In the spirit of Spring Fest, a solid sit-down with the concert headliners is in order.
The Plain White T’s have been around for a while, releasing their first album back in 2000.
Their latest endeavor was just last year when “Wonders of the Younger” was released. This showing wasn’t something to get excited about.
Instead, let’s rewind a bit and take a look at what is arguably their best album: “Every Second Counts,” released in 2006.
Naturally, the first issue that needs to be addressed is (ironically) the last track on the album—the T’s seemingly ubiquitous hit, “Hey There Delilah.” Anyone perusing the radio within the last five or six years will have inevitably come across the international smash.
However, it is not even close to being their best song overall, let alone on the album.
At best, “Hey, There Delilah” is a cute little ditty about a boy loving a girl from a long distance. It’s just an OK song — nothing extremely special about it but not hard on the ears either.
Incessant playing on the Top 40 radio stations has effectively killed it, easily making it one of the most overplayed songs of the last five years.
The Plain White T’s are more than the one-dimensional band everyone makes them out to be; “Hey, There Delilah” is but one song on a musically varied album.
For example, “Our Time Now” is a great opener. It’s upbeat, catchy, with an excellent melody. At the heart of the song is a youthful exuberance of unrestricted love.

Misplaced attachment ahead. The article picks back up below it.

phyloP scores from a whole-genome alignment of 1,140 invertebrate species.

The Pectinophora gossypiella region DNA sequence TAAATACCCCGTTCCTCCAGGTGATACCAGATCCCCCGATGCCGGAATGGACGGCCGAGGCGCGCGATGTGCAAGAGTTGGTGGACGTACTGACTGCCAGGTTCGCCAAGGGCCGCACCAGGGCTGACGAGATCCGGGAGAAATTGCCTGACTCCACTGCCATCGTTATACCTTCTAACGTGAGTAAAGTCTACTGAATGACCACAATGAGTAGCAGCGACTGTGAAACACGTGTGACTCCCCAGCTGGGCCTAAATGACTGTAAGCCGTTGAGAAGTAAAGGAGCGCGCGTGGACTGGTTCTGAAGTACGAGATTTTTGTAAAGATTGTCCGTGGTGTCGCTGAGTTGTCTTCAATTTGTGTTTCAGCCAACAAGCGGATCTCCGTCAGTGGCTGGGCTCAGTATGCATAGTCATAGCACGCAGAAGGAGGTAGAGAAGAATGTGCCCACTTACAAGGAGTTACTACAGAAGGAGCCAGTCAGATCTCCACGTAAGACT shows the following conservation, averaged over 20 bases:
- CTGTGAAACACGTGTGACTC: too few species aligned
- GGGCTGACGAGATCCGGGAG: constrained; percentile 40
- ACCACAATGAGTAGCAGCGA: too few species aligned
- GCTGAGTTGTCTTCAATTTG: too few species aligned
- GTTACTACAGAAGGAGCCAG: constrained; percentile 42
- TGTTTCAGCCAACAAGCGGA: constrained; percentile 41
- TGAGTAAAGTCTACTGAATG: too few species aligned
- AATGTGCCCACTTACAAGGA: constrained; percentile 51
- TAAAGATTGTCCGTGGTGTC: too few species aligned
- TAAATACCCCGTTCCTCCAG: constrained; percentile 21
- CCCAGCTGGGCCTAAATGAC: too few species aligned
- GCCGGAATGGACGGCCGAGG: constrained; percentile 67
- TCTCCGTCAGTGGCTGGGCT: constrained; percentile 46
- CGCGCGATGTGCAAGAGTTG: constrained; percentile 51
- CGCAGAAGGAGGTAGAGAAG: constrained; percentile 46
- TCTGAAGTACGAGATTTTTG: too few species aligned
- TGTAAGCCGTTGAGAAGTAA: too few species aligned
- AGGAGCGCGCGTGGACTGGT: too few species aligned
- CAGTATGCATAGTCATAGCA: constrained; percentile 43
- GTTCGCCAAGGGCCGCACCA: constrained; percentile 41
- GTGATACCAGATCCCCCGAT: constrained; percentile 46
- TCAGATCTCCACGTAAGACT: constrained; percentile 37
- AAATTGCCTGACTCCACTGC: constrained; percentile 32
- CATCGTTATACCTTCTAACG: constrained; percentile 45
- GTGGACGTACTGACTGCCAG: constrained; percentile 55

The song is almost an anthem or self-admitted “dance for all the lovers” living free and having “times that we’ll remember.”
This song segues into the track which is the best musical showcase of the album. “Come Back to Me” is the classic crooning of a boy longing for his girl that’s just left.
The catchy guitar riffs and excellent breakdowns accompanied by the chorus hold the song together and really keep it from being overly melancholy.
The power lineup doesn’t end there. On the heels of “Come Back to Me” is what some critics say the band’s best song overall -“Hate (I Really Don’t Like You).”
The lead singer, Tom Higgenson, bemoans the loss of an ex-lover. And yet, he couldn’t care less about her.
The word “hate” is such a strong word and Higgenson tongue-in-cheek, makes light of this, by referring to the runaway girlfriend: “Hate is a strong word/But I really, really don’t like you.”
The lyrics are clever and crafted well around the guitar melodies.
Other songs of interest on the album are “You and Me,” “Friends Don’t Let Friends Dial Drunk” and “Making a Memory.”
They are solid supporters to a cast of well-rounded tracks on a fantastic album. The Plain White T’s are more than their most popular hit.
“Every Second Counts” is an exemplar of the musical talent the T’s possess and hopefully that talent will be showcased this weekend.